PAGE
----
The second major collaborator is the Chilean Security Association (Asociación Chilean de Seguridad, ACHS). The Chilean Security Association is the largest of three private, non-profit occupational health care organization that provide primary health and occupational health care to two-thirds of the formal Chilean working population and their families. By law, private employers in Chile must buy comprehensive health care from one of these institutions, known as “mutuales”. The mutuales provide primary and specialty health care; occupational health services; industrial hygiene and safety; and workers’ compensation to employees through contracts with the employers, This unique system ties treatment and compensation with preventive services in a structure that rewards prevention of disease and injury.. ACHS is the largest mutual in Chile, providing services to 1.3 million Chilean workers in diverse industries. It has a large network of hospitals, clinics, and preventive services thrughout Chile. ACHS has a research institute in its organization as the focal point for 80 current research projects in its organization in collaboration with outside institutions.

Gustavo Contreras M.D., a former Selikoff Scholar, acts as the program coordinator for the Mt. Sinai/Queens College – ACHS collaboration. He is Chief of Preventive Medicine at ACHS and faculty member of the Division of Environmental and Occupational Health of the University of Chile School of Public Health. He is the liaison between this school and ACHS. Dr. Contreras’ research is on occupational lung disease. He is one of two NIOSH-certified B readers in Latin America.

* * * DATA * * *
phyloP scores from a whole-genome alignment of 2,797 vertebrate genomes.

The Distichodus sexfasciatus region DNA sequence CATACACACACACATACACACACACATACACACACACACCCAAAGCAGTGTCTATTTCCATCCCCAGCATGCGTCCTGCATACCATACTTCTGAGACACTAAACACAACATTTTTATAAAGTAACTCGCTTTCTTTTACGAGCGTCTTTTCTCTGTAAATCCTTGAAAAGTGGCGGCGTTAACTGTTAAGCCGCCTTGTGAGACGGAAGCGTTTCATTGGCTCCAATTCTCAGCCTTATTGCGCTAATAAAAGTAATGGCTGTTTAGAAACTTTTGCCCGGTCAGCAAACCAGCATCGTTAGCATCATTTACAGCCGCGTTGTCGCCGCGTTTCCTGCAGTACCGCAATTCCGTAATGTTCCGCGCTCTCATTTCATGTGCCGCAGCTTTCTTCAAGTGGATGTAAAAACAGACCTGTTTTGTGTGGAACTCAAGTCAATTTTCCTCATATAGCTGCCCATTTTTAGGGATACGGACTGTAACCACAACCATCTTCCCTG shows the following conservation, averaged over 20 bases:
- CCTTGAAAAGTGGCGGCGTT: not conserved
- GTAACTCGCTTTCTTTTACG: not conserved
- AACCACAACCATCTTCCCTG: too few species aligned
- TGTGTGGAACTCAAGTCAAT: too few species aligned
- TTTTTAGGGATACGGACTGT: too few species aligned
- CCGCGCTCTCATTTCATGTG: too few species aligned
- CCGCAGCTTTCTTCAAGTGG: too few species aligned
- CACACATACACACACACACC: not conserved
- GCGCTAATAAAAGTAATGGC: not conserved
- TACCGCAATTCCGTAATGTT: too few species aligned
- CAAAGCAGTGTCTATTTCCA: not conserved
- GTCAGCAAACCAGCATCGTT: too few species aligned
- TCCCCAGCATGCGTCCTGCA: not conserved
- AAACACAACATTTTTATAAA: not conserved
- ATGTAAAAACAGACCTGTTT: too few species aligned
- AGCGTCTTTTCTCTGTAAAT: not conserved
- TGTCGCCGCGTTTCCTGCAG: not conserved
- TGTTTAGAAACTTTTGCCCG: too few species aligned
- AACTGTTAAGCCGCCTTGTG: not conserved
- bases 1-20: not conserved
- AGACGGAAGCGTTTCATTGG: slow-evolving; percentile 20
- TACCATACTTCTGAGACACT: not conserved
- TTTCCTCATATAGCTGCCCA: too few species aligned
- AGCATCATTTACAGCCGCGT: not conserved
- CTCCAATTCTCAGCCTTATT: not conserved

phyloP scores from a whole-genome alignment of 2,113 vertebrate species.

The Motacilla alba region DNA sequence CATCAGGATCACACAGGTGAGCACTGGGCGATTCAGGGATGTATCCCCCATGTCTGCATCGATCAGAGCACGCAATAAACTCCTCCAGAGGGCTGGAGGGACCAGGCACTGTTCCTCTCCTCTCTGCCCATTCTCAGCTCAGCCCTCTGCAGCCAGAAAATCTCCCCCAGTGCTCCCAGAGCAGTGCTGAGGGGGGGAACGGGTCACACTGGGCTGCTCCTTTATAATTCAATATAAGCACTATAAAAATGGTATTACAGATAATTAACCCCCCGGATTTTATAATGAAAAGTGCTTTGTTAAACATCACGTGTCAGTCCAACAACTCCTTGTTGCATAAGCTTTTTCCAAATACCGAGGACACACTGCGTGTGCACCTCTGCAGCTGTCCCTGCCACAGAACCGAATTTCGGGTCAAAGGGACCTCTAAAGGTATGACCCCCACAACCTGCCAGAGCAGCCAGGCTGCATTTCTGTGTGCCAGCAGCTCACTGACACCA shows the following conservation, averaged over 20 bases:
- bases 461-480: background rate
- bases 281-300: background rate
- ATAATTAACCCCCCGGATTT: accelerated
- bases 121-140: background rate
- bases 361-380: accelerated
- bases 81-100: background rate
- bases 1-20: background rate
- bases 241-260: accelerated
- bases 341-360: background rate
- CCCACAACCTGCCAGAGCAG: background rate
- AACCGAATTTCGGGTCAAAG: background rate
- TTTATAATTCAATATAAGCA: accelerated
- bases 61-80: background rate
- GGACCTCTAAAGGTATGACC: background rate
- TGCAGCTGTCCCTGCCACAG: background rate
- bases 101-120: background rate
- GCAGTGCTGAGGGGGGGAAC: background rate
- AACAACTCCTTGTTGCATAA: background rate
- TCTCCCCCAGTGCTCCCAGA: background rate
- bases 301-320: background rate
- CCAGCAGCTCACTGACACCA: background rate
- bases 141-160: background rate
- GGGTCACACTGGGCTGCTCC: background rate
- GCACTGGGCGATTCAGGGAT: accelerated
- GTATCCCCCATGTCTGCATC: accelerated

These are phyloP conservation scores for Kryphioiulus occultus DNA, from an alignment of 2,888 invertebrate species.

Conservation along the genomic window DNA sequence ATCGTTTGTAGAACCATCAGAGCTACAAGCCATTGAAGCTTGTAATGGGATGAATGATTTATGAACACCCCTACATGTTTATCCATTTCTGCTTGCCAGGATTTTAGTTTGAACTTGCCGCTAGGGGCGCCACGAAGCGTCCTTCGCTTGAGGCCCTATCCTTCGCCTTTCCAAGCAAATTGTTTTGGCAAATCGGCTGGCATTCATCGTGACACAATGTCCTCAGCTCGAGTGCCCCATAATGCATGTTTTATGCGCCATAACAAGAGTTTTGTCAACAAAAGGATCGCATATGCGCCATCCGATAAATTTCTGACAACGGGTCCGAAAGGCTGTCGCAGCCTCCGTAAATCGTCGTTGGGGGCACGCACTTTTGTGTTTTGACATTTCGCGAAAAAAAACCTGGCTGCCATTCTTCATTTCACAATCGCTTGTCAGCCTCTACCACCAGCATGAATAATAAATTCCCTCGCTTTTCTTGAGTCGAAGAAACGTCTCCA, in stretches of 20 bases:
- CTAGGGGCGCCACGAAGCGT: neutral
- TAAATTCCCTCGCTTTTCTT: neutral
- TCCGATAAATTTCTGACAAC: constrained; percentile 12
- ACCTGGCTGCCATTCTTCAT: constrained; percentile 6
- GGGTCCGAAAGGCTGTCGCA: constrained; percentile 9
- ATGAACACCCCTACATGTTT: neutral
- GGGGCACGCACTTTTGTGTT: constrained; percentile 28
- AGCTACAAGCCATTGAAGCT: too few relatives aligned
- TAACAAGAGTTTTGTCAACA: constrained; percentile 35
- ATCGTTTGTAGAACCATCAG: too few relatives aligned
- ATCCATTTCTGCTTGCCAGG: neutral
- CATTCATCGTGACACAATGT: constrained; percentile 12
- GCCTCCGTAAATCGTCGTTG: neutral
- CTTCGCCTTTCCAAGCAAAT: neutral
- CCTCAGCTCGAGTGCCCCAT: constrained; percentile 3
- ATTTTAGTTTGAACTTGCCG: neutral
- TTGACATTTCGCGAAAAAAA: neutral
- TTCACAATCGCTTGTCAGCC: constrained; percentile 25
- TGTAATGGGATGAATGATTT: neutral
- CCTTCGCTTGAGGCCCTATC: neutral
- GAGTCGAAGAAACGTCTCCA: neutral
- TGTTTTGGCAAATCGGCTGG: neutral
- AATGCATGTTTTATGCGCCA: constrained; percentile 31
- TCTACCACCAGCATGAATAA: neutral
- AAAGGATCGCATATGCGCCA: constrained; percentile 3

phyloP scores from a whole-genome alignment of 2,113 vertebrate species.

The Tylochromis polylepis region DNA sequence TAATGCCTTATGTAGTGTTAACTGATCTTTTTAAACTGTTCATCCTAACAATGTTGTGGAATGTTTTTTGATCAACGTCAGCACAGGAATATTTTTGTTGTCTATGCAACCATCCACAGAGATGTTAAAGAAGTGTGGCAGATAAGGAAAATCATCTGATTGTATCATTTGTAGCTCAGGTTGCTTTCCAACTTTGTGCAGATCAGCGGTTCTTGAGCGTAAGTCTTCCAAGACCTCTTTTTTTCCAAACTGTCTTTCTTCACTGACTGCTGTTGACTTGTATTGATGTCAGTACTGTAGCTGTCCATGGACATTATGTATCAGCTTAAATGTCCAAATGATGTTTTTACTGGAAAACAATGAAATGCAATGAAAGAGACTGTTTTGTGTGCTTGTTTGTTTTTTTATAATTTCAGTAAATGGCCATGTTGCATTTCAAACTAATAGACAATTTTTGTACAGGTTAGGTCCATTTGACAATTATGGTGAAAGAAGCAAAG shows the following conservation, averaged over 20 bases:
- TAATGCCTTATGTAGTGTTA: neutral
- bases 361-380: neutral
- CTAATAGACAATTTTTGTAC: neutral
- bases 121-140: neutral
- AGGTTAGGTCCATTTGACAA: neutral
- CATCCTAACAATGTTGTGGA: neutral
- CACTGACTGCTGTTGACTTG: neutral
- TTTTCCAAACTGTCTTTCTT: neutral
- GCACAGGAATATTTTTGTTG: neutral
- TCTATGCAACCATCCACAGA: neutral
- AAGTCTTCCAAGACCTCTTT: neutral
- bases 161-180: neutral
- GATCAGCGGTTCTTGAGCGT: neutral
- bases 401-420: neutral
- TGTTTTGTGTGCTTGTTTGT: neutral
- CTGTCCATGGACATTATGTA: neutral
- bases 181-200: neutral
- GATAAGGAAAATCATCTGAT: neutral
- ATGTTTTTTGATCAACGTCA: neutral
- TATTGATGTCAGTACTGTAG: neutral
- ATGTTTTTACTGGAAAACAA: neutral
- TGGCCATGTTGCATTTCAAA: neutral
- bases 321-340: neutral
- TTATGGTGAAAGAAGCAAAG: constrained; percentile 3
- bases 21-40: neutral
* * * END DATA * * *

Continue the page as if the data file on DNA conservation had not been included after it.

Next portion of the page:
The National Institute of Public Health (INSP) in Cuernavaca is the Mount Sinai / Queen Program in Environmental and Occupational Health collaborator in Mexico. The INSP is one of ten national health institutes within the federal government of Mexico. It was created in 1987 as the pre-eminent national center of research and teaching in public health for the country of Mexico. It houses the School of Public Health of Mexico, the oldest and largest public health school in Mexico, which pre-dates INSP, having been founded 1922. The School of Public Health is widely recognized as one of the finest in Latin America and offers a variety of doctoral and masters’ degrees. INSP has a full-time faculty of over 100 scientists and a total staff of 450. INSP sponsors an average of 60 research projects every year, generating more than 100 original papers, books and book chapters annually, on a wide variety of topics including malaria, tuberculosis, women and child mortality, viruses and cancer, sexually transmitted diseases and AIDS, vaccine development, health and nutrition, health policy and environmental and occupational health. INSP is divided into three centers, including the Center for Populations Health Research (CISP), where research and teaching in environmental and occupational health is centered. INSP is a WHO Collaborating Center in Environmental Health.

Mauricio Hernandez Avila, M.D., Ph.D., and Lizbeth López-Carrillo, Dr. P.H., act as the Mount Sinai/Queen College – National Institute of Public Health program coordinators. Dr. Hernandez is the Director of the Center for Population Health Research and a longtime , key supporter of environmental and occupational health training at the INSP. Dr. Lopez-Carrillo is an environmental and nutritional epidemiologist who is a former Selikoff scholar and the recipient of an Advanced Selikoff Scholarship.